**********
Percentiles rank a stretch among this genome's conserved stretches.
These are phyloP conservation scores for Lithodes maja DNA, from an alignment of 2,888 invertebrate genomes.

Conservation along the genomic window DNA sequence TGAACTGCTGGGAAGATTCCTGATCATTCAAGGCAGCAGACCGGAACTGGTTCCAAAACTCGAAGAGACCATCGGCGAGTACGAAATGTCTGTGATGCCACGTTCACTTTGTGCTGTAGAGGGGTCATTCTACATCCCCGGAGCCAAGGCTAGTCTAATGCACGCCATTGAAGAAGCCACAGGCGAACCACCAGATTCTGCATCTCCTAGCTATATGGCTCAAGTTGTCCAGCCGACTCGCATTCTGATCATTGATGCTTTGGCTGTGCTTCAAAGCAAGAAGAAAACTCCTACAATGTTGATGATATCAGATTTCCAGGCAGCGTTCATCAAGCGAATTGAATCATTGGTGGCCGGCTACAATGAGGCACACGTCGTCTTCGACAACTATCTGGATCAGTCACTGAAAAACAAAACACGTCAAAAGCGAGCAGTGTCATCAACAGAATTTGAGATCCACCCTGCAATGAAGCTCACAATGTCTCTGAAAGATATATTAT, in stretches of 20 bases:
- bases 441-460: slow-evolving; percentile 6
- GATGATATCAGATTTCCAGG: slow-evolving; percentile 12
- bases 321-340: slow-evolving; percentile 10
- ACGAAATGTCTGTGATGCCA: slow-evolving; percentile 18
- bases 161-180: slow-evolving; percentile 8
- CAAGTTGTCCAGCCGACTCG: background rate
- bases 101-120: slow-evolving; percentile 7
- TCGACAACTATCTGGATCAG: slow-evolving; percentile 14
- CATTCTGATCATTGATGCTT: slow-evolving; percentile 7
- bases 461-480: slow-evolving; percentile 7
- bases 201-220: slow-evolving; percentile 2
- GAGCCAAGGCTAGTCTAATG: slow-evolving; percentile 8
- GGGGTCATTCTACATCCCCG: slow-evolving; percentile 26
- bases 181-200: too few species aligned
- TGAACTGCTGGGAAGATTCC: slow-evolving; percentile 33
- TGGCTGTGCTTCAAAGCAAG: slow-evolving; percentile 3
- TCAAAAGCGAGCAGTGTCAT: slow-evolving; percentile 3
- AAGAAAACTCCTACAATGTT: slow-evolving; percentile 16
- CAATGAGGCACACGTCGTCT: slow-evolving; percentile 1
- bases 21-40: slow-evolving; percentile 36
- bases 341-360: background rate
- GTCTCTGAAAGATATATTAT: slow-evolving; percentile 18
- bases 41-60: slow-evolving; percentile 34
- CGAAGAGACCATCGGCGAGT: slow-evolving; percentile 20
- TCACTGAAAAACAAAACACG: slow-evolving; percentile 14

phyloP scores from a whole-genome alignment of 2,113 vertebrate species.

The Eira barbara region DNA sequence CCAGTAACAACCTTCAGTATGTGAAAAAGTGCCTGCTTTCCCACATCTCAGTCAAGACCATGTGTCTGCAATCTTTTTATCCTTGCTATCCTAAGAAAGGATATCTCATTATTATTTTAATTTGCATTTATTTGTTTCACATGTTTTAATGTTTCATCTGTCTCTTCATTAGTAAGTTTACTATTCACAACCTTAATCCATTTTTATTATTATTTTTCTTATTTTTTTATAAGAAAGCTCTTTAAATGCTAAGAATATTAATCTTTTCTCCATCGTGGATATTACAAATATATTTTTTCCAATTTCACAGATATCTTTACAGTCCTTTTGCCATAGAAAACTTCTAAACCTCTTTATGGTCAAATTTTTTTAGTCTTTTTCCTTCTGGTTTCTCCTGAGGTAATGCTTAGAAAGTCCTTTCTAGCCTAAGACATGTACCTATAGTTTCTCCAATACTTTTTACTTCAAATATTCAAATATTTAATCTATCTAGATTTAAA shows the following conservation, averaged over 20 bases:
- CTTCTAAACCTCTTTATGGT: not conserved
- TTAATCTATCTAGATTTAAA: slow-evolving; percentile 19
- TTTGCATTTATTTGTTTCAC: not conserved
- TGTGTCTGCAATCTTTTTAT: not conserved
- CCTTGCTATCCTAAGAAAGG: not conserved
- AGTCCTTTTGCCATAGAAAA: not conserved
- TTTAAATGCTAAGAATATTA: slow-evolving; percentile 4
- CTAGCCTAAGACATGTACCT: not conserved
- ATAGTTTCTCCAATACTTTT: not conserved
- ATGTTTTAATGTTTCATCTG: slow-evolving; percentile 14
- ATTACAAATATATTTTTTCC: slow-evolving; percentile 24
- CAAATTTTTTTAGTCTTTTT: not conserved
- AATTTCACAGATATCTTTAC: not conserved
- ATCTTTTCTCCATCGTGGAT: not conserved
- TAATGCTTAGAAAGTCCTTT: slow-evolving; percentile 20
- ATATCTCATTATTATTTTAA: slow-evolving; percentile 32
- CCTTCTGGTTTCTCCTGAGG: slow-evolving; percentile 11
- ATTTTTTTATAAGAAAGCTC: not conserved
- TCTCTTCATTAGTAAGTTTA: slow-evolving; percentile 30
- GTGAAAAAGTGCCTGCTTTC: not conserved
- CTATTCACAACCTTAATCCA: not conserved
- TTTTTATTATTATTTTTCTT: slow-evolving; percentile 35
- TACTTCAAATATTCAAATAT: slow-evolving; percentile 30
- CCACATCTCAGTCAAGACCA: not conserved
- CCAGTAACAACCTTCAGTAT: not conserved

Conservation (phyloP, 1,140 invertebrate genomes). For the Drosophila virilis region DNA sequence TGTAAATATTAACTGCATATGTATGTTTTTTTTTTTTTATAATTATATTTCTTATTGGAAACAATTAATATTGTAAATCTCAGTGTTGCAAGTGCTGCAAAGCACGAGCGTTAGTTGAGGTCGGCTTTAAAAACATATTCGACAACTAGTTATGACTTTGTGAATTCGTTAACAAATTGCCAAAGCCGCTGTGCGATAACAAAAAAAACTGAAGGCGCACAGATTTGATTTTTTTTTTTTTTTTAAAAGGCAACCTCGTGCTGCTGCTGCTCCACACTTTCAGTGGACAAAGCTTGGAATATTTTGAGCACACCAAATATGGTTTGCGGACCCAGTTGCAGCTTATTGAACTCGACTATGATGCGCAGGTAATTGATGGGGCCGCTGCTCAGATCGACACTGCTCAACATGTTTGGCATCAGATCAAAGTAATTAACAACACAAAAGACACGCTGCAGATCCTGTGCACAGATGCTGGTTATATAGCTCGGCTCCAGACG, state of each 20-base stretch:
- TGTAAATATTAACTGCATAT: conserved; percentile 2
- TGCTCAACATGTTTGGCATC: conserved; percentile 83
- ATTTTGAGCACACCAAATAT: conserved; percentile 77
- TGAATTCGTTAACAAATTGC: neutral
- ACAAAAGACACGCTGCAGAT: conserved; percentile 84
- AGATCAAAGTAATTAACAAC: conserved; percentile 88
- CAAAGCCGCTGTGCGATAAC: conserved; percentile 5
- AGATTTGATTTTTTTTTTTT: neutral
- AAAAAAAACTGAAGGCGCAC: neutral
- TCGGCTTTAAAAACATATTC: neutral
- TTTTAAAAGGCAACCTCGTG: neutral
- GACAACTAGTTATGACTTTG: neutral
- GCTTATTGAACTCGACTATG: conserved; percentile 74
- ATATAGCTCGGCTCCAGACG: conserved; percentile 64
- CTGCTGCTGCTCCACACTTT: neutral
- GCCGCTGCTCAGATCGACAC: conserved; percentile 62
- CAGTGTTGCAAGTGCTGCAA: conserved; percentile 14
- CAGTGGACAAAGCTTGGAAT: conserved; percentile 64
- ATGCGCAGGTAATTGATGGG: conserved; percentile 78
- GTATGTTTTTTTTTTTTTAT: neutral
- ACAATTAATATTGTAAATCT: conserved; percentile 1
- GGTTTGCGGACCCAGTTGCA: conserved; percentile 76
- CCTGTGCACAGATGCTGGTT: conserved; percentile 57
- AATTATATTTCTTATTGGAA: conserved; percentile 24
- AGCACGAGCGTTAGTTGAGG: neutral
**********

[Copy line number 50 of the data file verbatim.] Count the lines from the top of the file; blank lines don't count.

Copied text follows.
- GTGAAAAAGTGCCTGCTTTC: not conserved